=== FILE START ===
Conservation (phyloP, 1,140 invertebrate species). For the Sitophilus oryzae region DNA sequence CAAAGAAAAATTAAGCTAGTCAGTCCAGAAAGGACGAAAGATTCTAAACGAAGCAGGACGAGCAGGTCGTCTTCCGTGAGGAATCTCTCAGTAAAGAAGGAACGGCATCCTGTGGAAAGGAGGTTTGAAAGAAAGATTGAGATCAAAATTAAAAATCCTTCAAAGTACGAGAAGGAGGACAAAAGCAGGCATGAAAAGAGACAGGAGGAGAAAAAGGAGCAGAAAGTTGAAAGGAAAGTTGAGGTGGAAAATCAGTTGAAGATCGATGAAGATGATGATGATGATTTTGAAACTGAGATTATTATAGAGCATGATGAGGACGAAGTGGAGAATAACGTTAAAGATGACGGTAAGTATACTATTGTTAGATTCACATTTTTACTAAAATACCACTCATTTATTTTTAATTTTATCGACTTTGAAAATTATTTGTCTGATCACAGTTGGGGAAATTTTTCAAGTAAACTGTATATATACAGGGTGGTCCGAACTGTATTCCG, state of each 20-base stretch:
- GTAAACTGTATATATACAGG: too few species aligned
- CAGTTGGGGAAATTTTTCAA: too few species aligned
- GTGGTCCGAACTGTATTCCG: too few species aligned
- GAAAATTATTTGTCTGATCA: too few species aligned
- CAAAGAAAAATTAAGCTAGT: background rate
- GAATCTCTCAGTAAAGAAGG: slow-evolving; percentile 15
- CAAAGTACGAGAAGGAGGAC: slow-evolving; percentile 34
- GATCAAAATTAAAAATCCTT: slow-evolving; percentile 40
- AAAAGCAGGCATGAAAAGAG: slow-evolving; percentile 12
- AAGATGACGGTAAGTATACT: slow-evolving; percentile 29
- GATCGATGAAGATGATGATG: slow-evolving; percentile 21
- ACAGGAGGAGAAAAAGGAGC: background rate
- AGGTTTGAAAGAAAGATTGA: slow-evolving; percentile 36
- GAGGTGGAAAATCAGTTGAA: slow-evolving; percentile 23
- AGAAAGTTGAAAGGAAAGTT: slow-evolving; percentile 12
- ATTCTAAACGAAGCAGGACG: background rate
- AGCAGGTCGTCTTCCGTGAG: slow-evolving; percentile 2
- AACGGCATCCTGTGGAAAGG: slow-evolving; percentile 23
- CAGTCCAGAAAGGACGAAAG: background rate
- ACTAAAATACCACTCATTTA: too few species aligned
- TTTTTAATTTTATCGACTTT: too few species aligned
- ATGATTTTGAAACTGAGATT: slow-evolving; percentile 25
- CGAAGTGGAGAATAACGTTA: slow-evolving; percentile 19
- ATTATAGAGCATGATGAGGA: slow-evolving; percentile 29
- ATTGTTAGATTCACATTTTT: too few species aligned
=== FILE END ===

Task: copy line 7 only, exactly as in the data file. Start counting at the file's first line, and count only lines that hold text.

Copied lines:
- GAATCTCTCAGTAAAGAAGG: slow-evolving; percentile 15